Beyond Mere Mentions: 5 Innovative Monitoring Strategies

What'd you say?!

Image courtesy of Roy Montgomery via Flickr

This guest post is by Ann Feeney, Information Retrieval Specialist, Cision.

Media analyst Zach Hofer-Shall calls listening to social media “Social Intelligence” and notes that “Social Intelligence is a relatively simple idea…with complex and broad applications.”

Monitoring for brand mentions through traditional media monitoring and social media monitoring is a major part of online brand management. After all, you have to know what people are saying about you! However, there are several other ways to enhance your brand monitoring by what we call strategic monitoring, that is, monitoring the topics and issues that are going to affect your organization’s strategy and how well that strategy works.

  1. Monitor for future issues in your sector: Depending on your organization’s typical time frames for planning, you might look for issues that are already well-emerged and are ongoing; short-term fads; issues that you’re facing in the longer-term future; or possibly even for signs of wildcard or “black swan” events. For example, a fashion company might want to know what people are saying about the Pantone Color of the Year, a recruiting organization might want to know first about emerging professional networking websites, and an international development organization might want to monitor early indicators of political change in the countries or regions that it serves.
  2. Monitor for issues and ideas outside your sector: Research consistently shows that to solve complicated problems, the best teams are ones where members come from a wide variety of backgrounds and disciplines, and that cross-department teams are better at solving organizational problems than single-department ones. You can tap into that by monitoring a sector that’s outside of but connected to your own. For example, if you own a locavore restaurant, you might want to monitor some of the agricultural publications from your state, or if you manage a graphic design firm, you might want to monitor a few architectural outlets to see what they’re saying about emerging building materials. There’s a special advantage to this approach: Your competitors are all monitoring your own sector’s media, so if you look outside your sector, you’re even more likely to be a trend-setter rather than a follower.
  3. Monitor for the audiences where you want to deepen engagement: For example, if you run a summer camp in a community where there’s a growing population of immigrant refugees, the word “camp” could have negative connotations because for part of your audience, the unconscious association is with refugee camps, rather than hiking and crafts and marshmallow roasts. You might monitor some of the publications by or directed to people from that particular region or ethnicity to see what kinds of children’s activities they mention, and look for ways to describe the experience with positive connotations.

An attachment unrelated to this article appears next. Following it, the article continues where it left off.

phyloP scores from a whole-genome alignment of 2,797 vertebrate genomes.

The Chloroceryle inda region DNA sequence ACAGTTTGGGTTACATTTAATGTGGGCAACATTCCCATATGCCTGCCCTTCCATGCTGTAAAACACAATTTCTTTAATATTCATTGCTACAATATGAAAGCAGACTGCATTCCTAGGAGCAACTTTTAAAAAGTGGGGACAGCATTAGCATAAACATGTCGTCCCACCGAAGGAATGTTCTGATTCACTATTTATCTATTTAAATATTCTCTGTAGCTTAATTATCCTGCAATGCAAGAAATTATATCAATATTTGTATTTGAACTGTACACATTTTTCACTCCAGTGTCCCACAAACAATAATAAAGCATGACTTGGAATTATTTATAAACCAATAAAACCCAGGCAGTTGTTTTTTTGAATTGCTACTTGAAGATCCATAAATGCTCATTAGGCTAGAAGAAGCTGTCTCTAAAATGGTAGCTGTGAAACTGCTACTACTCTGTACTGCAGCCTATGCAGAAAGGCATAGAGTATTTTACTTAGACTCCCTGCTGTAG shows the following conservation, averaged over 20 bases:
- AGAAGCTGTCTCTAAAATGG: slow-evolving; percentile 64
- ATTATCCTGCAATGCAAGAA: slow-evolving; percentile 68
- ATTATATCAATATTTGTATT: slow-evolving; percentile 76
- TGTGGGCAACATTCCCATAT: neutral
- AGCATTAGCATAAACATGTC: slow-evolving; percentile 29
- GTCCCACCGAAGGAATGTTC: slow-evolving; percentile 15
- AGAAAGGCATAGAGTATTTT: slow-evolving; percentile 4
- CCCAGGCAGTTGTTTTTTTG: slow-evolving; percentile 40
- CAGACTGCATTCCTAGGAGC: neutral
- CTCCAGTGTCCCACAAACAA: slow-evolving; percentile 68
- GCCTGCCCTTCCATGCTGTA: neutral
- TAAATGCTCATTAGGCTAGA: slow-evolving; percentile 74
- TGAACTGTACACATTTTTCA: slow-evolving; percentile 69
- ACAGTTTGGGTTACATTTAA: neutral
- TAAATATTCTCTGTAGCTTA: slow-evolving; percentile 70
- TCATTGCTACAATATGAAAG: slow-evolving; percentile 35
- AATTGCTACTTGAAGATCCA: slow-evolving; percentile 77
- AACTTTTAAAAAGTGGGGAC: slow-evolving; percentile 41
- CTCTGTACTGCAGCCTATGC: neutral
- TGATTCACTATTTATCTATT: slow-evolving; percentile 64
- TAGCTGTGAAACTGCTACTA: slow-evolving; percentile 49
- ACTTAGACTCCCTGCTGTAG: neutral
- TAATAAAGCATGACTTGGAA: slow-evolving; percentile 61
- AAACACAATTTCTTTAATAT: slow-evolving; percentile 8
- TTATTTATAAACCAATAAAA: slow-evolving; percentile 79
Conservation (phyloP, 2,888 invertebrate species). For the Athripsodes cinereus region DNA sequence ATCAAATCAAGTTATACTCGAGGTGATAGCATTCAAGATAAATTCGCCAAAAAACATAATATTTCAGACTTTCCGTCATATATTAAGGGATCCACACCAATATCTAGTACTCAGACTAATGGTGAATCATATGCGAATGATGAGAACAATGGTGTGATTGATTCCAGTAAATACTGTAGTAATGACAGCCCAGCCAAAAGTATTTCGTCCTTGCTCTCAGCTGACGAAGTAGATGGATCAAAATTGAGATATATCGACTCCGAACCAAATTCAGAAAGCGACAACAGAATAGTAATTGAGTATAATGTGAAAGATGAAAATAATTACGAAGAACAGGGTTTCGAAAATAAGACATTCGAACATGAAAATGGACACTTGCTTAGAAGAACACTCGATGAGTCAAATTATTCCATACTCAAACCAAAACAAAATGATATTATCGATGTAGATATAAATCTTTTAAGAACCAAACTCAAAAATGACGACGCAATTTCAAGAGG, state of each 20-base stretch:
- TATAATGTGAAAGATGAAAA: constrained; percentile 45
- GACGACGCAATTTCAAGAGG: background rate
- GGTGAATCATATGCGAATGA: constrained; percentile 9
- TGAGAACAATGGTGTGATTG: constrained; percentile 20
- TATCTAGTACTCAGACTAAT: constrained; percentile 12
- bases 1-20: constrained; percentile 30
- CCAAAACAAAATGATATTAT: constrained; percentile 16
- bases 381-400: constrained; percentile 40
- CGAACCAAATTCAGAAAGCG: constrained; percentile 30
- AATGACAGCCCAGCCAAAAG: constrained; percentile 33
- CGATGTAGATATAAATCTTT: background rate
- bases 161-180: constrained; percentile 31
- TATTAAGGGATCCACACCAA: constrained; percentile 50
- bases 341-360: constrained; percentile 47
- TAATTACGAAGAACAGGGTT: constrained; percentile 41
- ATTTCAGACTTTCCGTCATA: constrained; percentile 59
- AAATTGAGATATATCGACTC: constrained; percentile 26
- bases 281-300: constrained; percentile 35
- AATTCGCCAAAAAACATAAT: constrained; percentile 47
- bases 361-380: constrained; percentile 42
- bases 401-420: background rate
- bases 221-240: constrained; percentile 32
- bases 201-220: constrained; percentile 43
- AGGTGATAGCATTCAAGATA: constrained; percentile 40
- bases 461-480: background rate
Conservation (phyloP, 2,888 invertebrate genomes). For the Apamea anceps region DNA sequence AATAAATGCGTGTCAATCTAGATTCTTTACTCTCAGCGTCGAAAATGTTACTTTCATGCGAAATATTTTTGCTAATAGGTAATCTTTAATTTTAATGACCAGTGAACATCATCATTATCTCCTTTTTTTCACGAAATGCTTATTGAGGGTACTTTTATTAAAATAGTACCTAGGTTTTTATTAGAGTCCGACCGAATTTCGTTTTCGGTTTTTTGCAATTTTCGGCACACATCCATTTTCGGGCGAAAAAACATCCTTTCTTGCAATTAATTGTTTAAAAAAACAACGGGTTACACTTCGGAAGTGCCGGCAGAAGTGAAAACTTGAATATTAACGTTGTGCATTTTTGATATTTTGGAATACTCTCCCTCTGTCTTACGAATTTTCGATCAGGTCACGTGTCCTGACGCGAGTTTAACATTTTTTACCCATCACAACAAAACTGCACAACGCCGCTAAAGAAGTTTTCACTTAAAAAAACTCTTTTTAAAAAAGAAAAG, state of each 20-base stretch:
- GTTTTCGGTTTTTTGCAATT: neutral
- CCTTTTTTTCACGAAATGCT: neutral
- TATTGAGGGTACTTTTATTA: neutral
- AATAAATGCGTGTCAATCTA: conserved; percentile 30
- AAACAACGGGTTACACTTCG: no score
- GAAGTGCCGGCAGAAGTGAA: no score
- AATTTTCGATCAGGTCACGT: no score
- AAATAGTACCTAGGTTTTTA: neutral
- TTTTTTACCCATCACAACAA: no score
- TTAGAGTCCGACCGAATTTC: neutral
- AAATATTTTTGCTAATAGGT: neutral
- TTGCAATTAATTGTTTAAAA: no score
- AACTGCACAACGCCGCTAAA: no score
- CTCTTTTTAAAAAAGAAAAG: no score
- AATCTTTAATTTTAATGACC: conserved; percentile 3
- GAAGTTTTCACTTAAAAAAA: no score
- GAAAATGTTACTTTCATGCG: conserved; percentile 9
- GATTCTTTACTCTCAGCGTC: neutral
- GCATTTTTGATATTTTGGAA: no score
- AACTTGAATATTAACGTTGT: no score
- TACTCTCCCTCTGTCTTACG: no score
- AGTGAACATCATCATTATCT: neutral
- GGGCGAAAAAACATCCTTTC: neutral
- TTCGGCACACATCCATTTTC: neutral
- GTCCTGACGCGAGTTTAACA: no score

4. Monitor for new product development: You probably already monitor for your own brand and product lines on user websites, but there are very fruitful conversations that don’t mention your brand or even your competitors’ brands. You can monitor for terms such as “wish list,” “if only,” the ideal,” and so on, to find out what people are saying in those conversations, without overwhelming yourself by monitoring everything. For example, people might talk about how much they’d like to find a good restaurant that’s frequented by the locals in a city where they don’t speak the language, and you could develop an app that looks for restaurants that get more than 90 percent of their reviews in the local language and reference going with their family, date, friends, or business colleagues, depending on what kind of ambiance you’re looking for.
  5. Monitor for passion: Who are the people who talk in extremes about your product or organization and what do they say? For example, if you’re the market leader for a fairly utilitarian product, such as paper towels or plastic cutlery, most of your mentions are going to be just general references, such as putting your product on a shopping list. However, if you look for terms like “love,” “hate,” “aaargh,” “fail,” and “win,” along with your brand or competitors’ brands, that can give you clues about what really matters to your customers.

 For more on media monitoring and to request a demo of Cision’s services, visit Cision Media Monitoring.



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